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Putting children to work as housekeepers

by doodaddy on April 15, 2010

“You really have to clean your room every day or else it gets ridiculous,” said my daughter.

Yep, read that again: said my daughter.

Fern was talking to a friend in the car, gloriously oblivious to my presence as only four-year olds can be oblivious. Like when kids hide their face in a couch cushion and think that means you can’t see them, they also think that when you’re driving, you’re not listening to them.

And in that state, my four-year old described how she tries to keep her room tidy. Her friend always has a clean room, but then again, her mom is way more, um, formidable than I could ever muster.

So maybe Fern was blowing smoke, but I have another theory: in her soul, she’s really a neat freak, but it’s human nature to hide our true selves from our parents, at all expense.

Or at least that’s kid human nature. I follow a BBC radio soap opera (doesn’t everyone?) and one of the storylines at the moment revolves around the teen girl who wants to go on holiday with her older boyfriend. Her stodgy parents don’t let her — she’s got exams coming up, and he’s older — and she gives them hell about it. But to everyone else she meets she’s completely reasonable, explaining how she really needed to study and how missing him makes her love even stronger.

Only her parents get the “you’ll-never-understand-me” and “you-suck-romaine-lettuce” treatment.

Just like me if I make Fern clean her room.

And if I catch Fern just right, she loves to do chores with me. Anything involving water, obviously, is a huge game, but the room takes serious threat, or reward, or bribe, or else (and this is usually the case) I just clean it. To myself, I pretend I’m modeling good behavior, which my favorite clutter blog tells me is very important.

And overhearing that conversation made me realize: maybe some of what I’m saying about taming clutter, about keeping one’s environment tidy, about being responsible for your OWN! DRATTED! SHOES! — maybe some of that’s actually getting across.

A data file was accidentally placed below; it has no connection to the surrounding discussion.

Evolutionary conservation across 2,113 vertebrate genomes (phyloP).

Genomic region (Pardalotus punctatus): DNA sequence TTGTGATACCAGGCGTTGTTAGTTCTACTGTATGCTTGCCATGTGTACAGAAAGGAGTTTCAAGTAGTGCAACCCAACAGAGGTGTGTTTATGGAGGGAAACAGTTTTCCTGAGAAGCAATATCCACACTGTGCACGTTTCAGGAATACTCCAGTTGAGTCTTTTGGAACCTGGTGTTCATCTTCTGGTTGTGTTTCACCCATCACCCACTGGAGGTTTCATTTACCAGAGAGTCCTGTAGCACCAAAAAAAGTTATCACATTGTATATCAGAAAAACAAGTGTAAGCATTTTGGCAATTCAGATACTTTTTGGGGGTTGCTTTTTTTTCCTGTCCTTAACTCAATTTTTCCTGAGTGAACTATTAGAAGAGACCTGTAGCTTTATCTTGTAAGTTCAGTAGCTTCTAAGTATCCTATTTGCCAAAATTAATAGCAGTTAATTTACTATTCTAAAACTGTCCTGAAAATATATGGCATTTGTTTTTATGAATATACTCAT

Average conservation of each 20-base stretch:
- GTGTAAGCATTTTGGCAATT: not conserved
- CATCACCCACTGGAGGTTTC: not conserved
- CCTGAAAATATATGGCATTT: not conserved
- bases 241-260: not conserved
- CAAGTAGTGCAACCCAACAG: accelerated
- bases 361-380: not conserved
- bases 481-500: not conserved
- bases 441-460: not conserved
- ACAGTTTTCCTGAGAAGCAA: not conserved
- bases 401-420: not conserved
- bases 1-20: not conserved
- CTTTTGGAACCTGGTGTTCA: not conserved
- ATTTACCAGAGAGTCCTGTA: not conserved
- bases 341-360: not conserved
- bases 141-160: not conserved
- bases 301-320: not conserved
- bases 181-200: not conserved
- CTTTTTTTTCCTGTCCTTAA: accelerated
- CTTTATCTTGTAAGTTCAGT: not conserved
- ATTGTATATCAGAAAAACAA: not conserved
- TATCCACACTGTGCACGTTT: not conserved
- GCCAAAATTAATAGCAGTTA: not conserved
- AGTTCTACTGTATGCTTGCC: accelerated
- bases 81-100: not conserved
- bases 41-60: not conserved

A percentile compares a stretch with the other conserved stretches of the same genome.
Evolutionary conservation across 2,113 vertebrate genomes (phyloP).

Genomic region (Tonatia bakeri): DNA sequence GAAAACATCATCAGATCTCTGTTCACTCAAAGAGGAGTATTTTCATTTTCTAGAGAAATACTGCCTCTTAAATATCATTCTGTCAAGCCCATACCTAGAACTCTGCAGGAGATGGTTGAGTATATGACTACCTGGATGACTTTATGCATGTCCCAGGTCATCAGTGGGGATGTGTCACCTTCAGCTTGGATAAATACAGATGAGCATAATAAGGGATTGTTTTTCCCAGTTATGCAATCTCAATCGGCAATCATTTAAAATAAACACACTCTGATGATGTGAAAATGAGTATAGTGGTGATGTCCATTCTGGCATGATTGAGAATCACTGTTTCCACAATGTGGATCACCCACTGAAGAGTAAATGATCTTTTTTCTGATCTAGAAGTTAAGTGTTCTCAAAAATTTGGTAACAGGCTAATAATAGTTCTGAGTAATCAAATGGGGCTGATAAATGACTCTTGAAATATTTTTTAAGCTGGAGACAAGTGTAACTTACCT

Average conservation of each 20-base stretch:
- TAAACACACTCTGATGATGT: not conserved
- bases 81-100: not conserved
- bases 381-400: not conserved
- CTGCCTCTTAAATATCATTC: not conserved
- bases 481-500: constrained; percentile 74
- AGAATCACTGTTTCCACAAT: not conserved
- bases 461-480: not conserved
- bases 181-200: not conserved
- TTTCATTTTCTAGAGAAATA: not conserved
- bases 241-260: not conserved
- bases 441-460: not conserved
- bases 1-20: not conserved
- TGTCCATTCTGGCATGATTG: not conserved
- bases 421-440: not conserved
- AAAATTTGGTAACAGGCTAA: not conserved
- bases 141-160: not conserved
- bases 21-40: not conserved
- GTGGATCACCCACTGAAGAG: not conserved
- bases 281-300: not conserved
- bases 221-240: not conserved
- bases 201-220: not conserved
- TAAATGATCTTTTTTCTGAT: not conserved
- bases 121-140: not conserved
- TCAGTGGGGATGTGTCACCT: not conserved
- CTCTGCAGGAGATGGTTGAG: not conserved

Not that she’d ever admit that to me! Friends are for talking to — daddies are for aggravating.

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in activities,exhaustion,housework ·

{ 2 comments… read them below or add one }

mom, again May 1, 2010 at 11:57 pm

do not discourage this beleif that she can’t hear you when you are driving. it about 10 years, it will be very handy that your are the invisible, non-listening driver. You’ll learn all sorts of things. Mostly about other children’s misbehaviour, but still, you’ll have insight into the sort of risks she’s running into.

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VIOLA*MOMMY May 5, 2010 at 9:42 pm

hehe…my son just started doing this. We were coming back from wee-ball (really kids just running around and pushing each other over to get a ball) and my son was talking in the backseat to himself saying that it was bull (yes his words) that Erik gets to have a leapster clickster game thingy….I guess as a boy he thinks he needs games! HEHE good lucky daddy…I’m sure you will hear MANY more of these days, as I remember doing to my parents.

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